Catholic Capitalism.

Needed a place to stay after the staff party in Dublin. Nothing fancy, just a cheap Plan B to lay the head in the early hours. The maps said I was there, but it was hard to know. Looked more like a church with the hard stone and the big wooden doors. I got out and some fella pulling a wheelie bin walked over. Had the look of one of the lads carrying the crucifix up the hill. Asked me if I was lost, and I said I was just trying to check in. He looked me up and down, Terminator scan for dodgy types, and said to follow him. Around the corner, through the warm sun and orchard like ambience, Garden of Eden vibe, wheelie bin style. There’s an extra here but I can’t see him. He’s in a vague sleeveless shirt and undistinguished glasses. Maybe he’s part of our parade, or just got caught in the shot, and now we’re stuck with him pulling focus. Your man with the bin asked if I could see the big arch, through the big tree. He was like one of those ageless fellas that walk The Camino in their feet and take part in impossible charity cycles and drinks raspberry tea. Grey stubble, khaki shorts, always tanned somehow. Eventually I could see the arch and he said to go over there and himself and the nobody went off screen.

        Then. There was a squeaky door and a smell like incense at a funeral. Everything was timber and triangular windows and high ceilings. Inside, there was an American with a long beard and a gym bag with walking sticks poking out the side. He was asking a question to the girl at the desk. Something about sights, scenery, guidebook recommendations. He looked like a shady hitchhiker from Highway to Heaven. She was losing patience, but he was in no hurry. Eventually he left and I was next, after the confused Ukrainian and the couple in shorts and fancy runners. She gave me directions at the desk and a list of Saints and holy corridors and a keycard to get inside. I followed the instructions and found a long hall populated with pictures of priests and Vatican style glass. They might have been Popes and Bishops too but it was hard to know. They all had that stern look of disapproval, like they were saying: Who let you in?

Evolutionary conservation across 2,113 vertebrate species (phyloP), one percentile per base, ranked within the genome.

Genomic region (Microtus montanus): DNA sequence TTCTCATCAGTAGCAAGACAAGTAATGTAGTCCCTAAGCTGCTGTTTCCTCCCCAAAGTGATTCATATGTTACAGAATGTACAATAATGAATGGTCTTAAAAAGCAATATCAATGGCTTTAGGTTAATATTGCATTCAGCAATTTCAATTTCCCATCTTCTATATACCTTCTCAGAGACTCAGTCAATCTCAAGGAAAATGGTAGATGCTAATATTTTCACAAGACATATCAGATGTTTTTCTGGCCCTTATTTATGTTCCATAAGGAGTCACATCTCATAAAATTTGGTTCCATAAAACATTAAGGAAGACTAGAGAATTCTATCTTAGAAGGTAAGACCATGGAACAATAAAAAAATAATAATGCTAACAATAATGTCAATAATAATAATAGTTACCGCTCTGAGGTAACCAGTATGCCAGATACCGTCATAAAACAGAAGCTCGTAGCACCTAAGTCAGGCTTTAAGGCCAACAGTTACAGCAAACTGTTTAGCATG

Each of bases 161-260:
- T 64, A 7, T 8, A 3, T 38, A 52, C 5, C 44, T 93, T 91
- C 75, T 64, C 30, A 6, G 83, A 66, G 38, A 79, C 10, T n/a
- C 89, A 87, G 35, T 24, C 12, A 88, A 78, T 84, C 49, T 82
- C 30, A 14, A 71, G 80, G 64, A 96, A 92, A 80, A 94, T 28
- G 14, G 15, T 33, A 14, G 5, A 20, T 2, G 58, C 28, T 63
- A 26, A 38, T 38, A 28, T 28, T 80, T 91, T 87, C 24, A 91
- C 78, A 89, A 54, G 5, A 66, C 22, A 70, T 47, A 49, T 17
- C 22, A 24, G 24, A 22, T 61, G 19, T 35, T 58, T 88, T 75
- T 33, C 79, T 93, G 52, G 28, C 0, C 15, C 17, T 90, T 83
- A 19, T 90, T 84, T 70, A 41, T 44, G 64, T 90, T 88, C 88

The lift was a clattery affair. Prone to mid journey sulks and alarming delays before opening the door. It was small too, and smelled like an ashtray from a second hand car in 1980. Had the feeling it was installed reluctantly, had a sort of presbyterian nostalgia about it, like they used a confession box to make it and just installed a weak dirty bulb and a few ropes from a church bell and, if it broke, well, that’s your final destination, Ted.

         Managed to find the room. The keycard worked to get in. It was a place for priests, monks, ascetic types looking for Sainthoods or running from themselves. Too afraid to have a wank in case they go to Hell. Or that big crucifix on the wall might come down on top of their head. Maybe this is where some of the lads on the walls outside started off. Denial, Fasting, Prayer, Inner peace and demonic turmoil. The air had the gummy smell of carbolic soap and shoe polish. Fired the suitcase on the bed and there was a loud clunk, like I’d just dropped it on concrete. These days, there isn’t much need for mystics with the calling and the rooms are there to rent and here’s me. Catholic Capitalism at its best. What next, fuck it, better get in to Dublin fast before the Angelus starts, I might never get out.

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